personality: Integrating Five-Factor Model Bright and Dark
sides of personality at work. Industrial & Organizational
Psychology, 7, 121–126.

Woods, M. (2006). Careless responding to reverse-worded items:
Implications for confirmatory factor analysis. Journal of
Psychopathology and Behavioral Assessment, 28, 186–191.

Wright, A. G., Thomas, K. M., Hopwood, C. J., Markon, K. E.,
Pincus, A. L., & Krueger, R. F. (2012). The hierarchical
structure of DSM-5 pathological.

Extra Psychometric Test Practice

Social Desirability Personality Research 2019

Anguiano-Carrasco, C., MacCann, C., Geiger, M., Seybert, J.
M., & Roberts, R. D. (2014). Development of a forcedchoice
measure of typical-performance emotional intelligence.
Journal of Psychoeducational Assessment, 33, 83-97.
 
Bartram, D. (2007). Increasing validity with forced-choice
criterion measurement formats. International Journal of
Selection and Assessment, 15, 263-272. doi:10.1111/j.1468-
 
Funder, D. C. (1995). On the accuracy of personality judgment: A
realistic approach. Psychological Review, 102, 652-670.
Personality, 81, 155-170.
 
Colvin, C. R., Block, J., & Funder, D. C. (1995). Overly positive
self-evaluations and personality: Negative implications for
mental health. Journal of Personality and Social Psychology,
 
Funder, D. C. (1995). On the accuracy of personality judgment: A
realistic approach. Psychological Review, 102, 652-670.
 
Jin, K. Y., & Wang, W. C. (2014). Generalized IRT models for
extreme response style. Educational and Psychological
 
Joubert, T., Inceoglu, I., Bartram, D., Dowdeswell, K., & Lin, Y.
(2015). A comparison of the psychometric properties of the
forced choice and Likert scale versions of a personality instrument.
International Journal of Selection and Assessment, 23,
 
Khorramdel, L., & von Davier, M. (2014). Measuring response
styles across the Big Five: A multiscale extension of an
approach using multinomial processing trees. Multivariate
Behavioral Research, 49, 161-177. doi:10.1080/00273171.
Messick, S. J. (1967). The psychology of acquiescence: An interpretation
of research evidence. In I. A. Berg (Ed.), Response
set in personality assessment (pp. 115-145). Chicago, IL:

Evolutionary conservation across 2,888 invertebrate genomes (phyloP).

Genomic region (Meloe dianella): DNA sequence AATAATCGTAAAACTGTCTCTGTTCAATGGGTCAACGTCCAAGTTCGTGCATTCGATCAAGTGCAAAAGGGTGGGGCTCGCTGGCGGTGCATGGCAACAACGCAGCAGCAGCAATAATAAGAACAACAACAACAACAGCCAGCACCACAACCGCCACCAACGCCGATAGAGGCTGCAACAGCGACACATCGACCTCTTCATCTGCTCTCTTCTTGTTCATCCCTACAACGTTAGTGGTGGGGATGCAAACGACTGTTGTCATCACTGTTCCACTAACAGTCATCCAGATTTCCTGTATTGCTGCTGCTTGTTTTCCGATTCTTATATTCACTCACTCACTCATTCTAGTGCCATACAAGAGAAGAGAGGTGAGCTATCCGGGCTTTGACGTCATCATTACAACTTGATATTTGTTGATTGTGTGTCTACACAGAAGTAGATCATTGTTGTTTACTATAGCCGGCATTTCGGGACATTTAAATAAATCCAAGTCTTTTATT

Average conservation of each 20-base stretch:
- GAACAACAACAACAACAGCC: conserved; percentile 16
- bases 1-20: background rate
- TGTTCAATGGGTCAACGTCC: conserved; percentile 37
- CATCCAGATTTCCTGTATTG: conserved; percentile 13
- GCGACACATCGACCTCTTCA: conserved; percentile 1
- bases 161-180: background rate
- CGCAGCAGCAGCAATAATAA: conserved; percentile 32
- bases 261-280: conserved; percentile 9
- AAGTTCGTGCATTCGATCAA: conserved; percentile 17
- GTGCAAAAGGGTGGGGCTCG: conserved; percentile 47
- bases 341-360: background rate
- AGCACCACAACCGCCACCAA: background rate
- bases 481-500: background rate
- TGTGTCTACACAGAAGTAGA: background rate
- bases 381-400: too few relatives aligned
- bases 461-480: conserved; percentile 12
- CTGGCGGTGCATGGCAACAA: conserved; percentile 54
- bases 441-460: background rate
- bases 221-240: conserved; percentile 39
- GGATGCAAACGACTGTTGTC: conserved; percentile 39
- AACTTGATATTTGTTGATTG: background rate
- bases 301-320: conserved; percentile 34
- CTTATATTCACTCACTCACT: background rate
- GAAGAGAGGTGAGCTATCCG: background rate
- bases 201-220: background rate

Paulhus, D. L. (2002). Socially desirable responding: The evolution
of a construct. In H. I. Braun, D. N. Jackson, & D. E.

Verbal Reasoning practice test book

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Firstly, Passing Verbal Reasoning Tests book by Rob Williams

Numerical Reasoning practice test book

Passing Numerical Reasoning Tests gif
Secondly, Passing Numerical Reasoning Tests book by Rob Williams

10 personality tips to help your Study Skills

  1. Find time to study – If you manage your time badly, inevitably you will be less productive than if you manage it well. This can lead to increased stress and anxiety levels, especially around exam time.
  2. Keep to a routine – Work in the same place at the same time each day. Also, make sure you have everything you need before you start.
  3. Work to your strengths – Schedule challenging tasks for when you are most alert, and routine ones for when you may be feeling more tired.
  4. Don’t waste time – Rather than reading irrelevant material, skim and scan to help you decide if you need to read something critically and in-depth.
  5. Avoid distractions – Related to above. Switch emails and social media off to prevent your mind wandering while trying to learn new information!
  6. Regularly review your notes – Edit out what you don’t need. Ask yourself the question: “Is this information is relevant to my assignment, and how does it relate to what I already know.”
  7. Vary how you to take notes – For example, use Mind Maps and diagrams to generate ideas and linear notes to focus your ideas for essay or report plans.
  8. Be critical – Make sure that you always add your own comment to every concept or quotation that you write down. Maintain a critical and analytical approach at all times!
  9. Plan your work – If writing an assignment produce a detailed plan before you start to write it. This will make the drafting process much less stressful
  10. Understand different styles  – By understanding different writing styles – such as academic, journal and journalistic styles – you can put what you read into perspective. In particular, you can become more aware of any particular bias.

– – – Personality Assessment Research – – –